var cssunbeautifier = function (rawcss) {
    'use strict';
    var s = rawcss;

    s = s.replace(/\n/ig, '');
    s = s.replace(/\s*:\s*/ig, ':');
    s = s.replace(/\s*\,\s*/ig, ',');
    s = s.replace(/\s*\{\s*/ig, '{');
    s = s.replace(/\s*\}\s*/ig, '}');
    s = s.replace(/\s*\;\s*/ig, ';');

    return (s);
};

problem: replace evaluates as new regular expression, storing sequences are done 6 times,
plain calculation (without integrating parser engines, etc..)- since using the /g switch is searching all the
input, —–: o(6n).
memory complexity: string replace is returning a string and saving a string in variable, old reference is GC(flushed..) and new reference stores ~~ same amount or less.
worst case there are no replacements and the same input size is returning again, ——-: o(6n).
simplicity: high.

second solution:
look at the string as array of chars.
prepare second empty array to hold the minified-string result.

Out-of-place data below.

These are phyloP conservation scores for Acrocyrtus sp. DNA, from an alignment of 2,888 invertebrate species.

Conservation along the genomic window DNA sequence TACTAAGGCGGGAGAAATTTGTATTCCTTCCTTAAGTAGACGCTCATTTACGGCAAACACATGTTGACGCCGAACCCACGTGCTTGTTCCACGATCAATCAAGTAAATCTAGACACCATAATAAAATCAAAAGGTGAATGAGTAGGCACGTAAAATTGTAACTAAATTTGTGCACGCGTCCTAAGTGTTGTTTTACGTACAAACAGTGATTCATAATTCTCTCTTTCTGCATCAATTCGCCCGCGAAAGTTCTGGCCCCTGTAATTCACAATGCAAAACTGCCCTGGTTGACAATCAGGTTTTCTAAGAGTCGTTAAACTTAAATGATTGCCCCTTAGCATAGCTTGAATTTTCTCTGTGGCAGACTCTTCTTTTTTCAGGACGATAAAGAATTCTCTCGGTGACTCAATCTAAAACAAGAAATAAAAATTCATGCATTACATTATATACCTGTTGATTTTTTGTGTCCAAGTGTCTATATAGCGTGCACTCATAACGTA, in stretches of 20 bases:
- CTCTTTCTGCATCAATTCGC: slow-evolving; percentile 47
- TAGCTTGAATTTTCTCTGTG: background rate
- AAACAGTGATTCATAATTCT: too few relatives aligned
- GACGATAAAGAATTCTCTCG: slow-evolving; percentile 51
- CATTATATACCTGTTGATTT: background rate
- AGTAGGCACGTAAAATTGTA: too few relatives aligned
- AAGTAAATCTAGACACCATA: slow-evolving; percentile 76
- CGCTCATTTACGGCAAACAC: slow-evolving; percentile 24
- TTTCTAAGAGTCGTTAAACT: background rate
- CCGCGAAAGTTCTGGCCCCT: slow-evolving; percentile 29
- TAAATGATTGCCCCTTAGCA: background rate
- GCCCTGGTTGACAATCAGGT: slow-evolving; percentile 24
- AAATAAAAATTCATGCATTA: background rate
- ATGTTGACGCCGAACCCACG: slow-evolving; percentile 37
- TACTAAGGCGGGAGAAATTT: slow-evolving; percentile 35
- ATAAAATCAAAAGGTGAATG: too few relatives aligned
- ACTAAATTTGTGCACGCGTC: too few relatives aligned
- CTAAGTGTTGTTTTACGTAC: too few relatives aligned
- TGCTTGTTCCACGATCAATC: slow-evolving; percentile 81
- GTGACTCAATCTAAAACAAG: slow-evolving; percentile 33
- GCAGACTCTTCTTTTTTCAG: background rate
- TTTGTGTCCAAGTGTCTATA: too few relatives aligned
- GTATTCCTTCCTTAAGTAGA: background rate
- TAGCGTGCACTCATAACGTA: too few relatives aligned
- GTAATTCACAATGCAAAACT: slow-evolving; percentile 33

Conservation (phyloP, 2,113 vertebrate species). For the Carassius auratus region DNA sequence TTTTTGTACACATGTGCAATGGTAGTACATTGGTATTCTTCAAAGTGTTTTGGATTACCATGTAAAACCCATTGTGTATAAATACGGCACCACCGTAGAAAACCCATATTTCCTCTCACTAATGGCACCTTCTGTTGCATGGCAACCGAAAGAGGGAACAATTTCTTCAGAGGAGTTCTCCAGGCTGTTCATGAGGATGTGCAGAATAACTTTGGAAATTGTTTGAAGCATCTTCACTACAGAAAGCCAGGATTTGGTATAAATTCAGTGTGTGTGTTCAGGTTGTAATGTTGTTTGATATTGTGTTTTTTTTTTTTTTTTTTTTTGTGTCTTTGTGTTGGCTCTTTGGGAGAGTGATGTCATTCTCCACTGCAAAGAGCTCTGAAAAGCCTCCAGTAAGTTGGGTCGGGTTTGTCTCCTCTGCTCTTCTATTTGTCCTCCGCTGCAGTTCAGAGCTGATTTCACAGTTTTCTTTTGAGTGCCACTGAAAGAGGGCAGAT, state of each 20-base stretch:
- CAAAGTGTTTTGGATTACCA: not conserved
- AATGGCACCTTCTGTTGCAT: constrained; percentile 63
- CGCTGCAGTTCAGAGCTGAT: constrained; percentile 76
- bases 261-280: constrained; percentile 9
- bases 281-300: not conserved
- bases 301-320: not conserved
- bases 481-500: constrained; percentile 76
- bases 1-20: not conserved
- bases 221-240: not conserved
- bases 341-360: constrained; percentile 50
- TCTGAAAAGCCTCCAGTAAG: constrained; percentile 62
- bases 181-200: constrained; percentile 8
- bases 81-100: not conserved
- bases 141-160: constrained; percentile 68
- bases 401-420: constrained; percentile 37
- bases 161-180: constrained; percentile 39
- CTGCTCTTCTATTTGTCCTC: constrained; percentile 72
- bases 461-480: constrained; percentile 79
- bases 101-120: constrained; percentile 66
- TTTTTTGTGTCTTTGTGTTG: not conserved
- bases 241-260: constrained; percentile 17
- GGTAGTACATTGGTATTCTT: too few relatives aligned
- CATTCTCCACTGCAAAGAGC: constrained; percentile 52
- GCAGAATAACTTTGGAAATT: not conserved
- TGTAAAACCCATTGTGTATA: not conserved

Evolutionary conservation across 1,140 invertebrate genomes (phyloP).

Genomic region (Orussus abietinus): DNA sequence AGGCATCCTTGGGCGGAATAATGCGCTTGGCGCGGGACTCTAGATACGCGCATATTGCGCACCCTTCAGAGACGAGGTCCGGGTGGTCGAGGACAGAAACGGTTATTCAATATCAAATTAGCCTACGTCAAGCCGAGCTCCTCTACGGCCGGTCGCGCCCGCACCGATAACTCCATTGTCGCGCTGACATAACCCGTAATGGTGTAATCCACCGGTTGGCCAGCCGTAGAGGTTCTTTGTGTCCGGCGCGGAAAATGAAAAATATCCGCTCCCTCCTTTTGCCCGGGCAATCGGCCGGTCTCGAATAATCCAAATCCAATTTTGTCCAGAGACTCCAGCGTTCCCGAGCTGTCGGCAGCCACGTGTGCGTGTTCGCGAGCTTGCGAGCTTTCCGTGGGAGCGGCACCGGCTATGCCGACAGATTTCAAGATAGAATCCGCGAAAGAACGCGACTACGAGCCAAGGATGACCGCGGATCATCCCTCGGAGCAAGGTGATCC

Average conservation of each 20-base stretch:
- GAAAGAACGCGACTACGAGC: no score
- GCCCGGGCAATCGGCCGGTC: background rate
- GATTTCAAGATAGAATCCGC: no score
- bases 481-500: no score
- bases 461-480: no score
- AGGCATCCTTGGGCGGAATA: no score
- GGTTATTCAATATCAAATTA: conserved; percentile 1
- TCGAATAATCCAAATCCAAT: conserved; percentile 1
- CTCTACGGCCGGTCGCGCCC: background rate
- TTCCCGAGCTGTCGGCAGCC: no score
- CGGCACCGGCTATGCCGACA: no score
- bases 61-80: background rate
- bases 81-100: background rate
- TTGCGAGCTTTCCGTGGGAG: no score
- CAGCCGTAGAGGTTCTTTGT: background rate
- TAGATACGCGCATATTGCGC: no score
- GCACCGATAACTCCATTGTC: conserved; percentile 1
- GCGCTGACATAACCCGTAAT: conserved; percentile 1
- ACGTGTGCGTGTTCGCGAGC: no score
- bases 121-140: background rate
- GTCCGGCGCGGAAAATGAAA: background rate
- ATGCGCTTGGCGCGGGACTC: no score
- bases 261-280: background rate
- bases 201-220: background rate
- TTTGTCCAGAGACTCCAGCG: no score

while walking over the array: think: if “you” (the current char) are ‘space’, then on some cases, we (as the storing mechanism as storage area) overlook/ignore it and continue to the next char.
this covers the previous spaces, limit them to single space on some cases, or none in other cases.
asking again, but this time or the forward char, “if I (the current char) am “space”, then on some cases we can overlook or ignore it.

for example:
forward “delete”:
space and then ‘{‘ – we do nothing
but: ‘}’ and then space – we don’t include the space.

backward “delete”:
space and then space – we do not include the first space.